Dr. A.K. Abdul Momen
Profile of Permanent Representative
Dr. A.K. Abdul Momen is the Bangladesh Ambassador and Permanent Representative to the UN in New York since August 26, 2009 with concurrent accreditation to the Republic of Chile and the Republic of Peru. Currently he is the President of South-South Cooperation and Development for 2014-2016. He is an active ambassador and he was a Vice-President of the UN General Assembly during 2012-2013. During that time he discharged the responsibility of the Acting President of the General Assembly at three different times. During 2011-2012, he was elected as the Chair of the Second Committee of the UN and in 2012 also served as the Chair of PBC (Peacebuilding Commission) and Vice-Chair in 2013. He also served as a Vice President of the United Nations Economic and Social Council during 2011-2012 sessions. In 2010 he was elected as the President of the UNICEF Executive Board and during that time, 'UNICEF's Equity Strategy for accelerated achievement of MDGs' was adopted. As a Coordinator for NAM Peacebuilding Caucus, he identified the gaps of peacebuilding among key stakeholders. He successfully served as the Facilitator for the UN Counter-Terrorism Strategy Review in 2010. Dr. Momen was the chair of LDC (Least Developed Countries) in 2009 and as a Bureau member played critical role at the LDCs Summit in Istanbul. Prior to joining the UN, he was the Chairman of the Business Administration and Economics Department at the Framingham State University, Massachusetts. Until Riyadh was rocked by successive bomb blasts in 2003, he was working there as an expert (Economic Adviser) under the Saudi Ministry of Finance and National Economy for few years.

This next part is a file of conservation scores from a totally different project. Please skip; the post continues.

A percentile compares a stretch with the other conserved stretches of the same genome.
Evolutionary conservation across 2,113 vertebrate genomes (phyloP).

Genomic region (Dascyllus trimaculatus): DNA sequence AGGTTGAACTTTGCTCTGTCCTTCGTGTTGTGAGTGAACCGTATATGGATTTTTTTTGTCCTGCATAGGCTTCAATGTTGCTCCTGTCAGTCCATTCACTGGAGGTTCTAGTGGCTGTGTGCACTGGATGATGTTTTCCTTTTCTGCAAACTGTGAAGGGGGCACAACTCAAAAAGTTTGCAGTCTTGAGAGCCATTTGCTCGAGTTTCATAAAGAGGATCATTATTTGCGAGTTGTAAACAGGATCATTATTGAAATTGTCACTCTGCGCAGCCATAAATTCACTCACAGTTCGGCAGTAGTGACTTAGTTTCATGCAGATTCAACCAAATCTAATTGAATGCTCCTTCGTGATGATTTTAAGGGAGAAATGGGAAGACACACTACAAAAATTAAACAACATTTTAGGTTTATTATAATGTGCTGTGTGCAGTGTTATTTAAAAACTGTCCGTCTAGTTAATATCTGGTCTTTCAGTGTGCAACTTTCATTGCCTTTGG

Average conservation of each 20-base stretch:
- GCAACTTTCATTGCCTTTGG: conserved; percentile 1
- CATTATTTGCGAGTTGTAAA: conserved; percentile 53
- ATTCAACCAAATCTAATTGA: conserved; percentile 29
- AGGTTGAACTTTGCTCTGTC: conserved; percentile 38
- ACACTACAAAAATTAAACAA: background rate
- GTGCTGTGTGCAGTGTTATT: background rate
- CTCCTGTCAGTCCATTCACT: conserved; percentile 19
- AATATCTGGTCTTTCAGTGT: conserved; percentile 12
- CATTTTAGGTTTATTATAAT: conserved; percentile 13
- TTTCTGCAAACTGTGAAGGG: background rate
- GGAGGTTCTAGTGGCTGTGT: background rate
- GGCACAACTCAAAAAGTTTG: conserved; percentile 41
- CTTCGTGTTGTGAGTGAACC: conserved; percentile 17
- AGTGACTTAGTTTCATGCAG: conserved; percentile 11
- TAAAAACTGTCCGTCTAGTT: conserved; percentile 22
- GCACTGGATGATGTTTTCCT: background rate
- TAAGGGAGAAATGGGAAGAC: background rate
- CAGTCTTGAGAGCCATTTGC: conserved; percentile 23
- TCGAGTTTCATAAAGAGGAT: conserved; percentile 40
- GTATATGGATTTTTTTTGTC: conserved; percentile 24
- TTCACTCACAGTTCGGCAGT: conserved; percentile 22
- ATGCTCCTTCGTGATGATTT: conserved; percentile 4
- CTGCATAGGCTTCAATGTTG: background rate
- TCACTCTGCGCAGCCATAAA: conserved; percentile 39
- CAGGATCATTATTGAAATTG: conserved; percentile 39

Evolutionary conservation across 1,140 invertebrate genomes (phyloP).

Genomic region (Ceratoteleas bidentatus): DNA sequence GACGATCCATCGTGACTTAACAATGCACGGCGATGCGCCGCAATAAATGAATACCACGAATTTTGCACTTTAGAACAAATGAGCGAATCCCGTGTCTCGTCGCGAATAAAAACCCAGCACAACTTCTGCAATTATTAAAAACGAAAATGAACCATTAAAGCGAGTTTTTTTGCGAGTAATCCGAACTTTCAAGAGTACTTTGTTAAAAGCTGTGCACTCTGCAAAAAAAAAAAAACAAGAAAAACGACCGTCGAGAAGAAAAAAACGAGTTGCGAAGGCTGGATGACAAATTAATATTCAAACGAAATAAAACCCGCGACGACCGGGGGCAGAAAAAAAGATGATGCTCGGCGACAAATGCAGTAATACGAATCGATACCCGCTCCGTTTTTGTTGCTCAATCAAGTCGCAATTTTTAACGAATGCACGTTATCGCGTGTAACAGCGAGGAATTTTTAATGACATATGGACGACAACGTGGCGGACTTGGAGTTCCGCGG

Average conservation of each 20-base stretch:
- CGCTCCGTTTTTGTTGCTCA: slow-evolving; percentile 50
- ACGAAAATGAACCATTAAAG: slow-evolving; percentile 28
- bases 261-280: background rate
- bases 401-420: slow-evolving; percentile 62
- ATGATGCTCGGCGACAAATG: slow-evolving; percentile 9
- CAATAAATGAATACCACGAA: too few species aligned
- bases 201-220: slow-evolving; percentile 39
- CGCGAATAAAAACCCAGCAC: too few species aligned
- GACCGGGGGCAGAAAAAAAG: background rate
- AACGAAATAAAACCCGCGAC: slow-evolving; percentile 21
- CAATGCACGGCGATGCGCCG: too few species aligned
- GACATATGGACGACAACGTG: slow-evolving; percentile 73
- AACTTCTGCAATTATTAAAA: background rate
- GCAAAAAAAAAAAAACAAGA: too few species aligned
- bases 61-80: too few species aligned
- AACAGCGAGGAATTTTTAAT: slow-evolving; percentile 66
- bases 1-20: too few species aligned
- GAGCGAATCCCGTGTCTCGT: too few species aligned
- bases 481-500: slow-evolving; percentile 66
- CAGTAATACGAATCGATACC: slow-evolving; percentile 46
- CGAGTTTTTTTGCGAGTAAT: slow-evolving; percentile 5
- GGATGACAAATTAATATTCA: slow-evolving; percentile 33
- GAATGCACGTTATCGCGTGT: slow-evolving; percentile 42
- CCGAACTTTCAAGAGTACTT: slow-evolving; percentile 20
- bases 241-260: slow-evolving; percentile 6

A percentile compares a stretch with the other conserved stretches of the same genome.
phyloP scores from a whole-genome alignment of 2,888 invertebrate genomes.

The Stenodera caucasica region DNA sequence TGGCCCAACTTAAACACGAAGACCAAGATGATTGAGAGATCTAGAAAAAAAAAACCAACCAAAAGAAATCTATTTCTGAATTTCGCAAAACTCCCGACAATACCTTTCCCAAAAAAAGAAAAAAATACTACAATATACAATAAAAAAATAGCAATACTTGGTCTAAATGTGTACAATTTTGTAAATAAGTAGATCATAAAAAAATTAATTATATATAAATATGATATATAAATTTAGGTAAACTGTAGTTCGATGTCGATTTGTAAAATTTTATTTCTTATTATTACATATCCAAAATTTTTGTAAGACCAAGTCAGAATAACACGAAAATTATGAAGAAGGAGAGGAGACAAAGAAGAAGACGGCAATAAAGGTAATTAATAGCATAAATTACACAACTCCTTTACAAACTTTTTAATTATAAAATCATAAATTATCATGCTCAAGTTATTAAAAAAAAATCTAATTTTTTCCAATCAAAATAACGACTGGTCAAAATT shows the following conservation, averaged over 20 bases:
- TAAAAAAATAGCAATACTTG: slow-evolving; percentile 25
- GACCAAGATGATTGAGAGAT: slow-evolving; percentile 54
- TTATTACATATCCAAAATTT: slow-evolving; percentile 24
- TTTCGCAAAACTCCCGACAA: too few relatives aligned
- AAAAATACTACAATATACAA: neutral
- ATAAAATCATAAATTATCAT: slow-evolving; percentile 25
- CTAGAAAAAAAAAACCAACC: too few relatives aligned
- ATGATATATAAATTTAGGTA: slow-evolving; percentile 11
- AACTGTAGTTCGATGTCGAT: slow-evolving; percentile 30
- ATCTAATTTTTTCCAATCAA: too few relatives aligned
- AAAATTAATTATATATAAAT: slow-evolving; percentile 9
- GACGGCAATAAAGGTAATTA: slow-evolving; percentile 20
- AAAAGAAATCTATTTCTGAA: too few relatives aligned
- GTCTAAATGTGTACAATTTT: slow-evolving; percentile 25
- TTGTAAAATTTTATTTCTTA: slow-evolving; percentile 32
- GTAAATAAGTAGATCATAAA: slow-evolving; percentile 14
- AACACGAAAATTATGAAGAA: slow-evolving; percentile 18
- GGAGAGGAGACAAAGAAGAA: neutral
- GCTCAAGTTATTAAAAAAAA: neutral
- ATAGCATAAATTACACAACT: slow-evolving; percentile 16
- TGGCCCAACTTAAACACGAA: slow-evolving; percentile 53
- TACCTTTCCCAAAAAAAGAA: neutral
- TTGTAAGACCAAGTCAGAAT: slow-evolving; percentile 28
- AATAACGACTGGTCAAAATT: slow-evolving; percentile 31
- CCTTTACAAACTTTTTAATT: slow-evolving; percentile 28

Prior to that, he worked as a faculty in few colleges in Massachusetts namely the Merrimack College, the Salem State College, the Northeastern University, the University of Massachusetts, Cambridge College and the Kennedy School of Government, Harvard University for many years. He taught courses in economics and business administration. He also worked at the MIT and the World Bank, Washington D. C. for couple of years. While in Saudi Arabia, Professor Momen received death threats as he spearheaded a movement against the abuse of Bangladeshi expatriates in the Middle East. In early 1990s, he started a movement to end trafficking of women and children into slave like servitude and due to his persistence plus media and others; abuse of young boys as ‘camel jockey’ in the Gulf countries virtually stopped and he repatriated and rehabilitated a few victims. His issue received bipartisan support in the U. S. under the stewardship of U. S. Senators Edward Kennedy and John Kerry plus Congressmen Joe Kennedy II and Barney Frank.
Nearly 154 U. S. lawmakers sent letters to the Gulf governments to end abuse of young boys and Massachusetts lawmakers repeatedly sent letters to the heads of the SAARC (comprising Bangladesh, Bhutan, India, Maldives, Nepal, Pakistan and Sri Lanka) governments to take corrective actions. As a humanist he launched a campaign to have a SAARC Resolution and a SAARC Fund for the victims and to create public awareness on trafficking. At his insistence then Bangladesh Prime Minister Sheikh Hasina raised the resolution at the 10th SAARC Heads of Government Summit in Male and it was approved unanimously.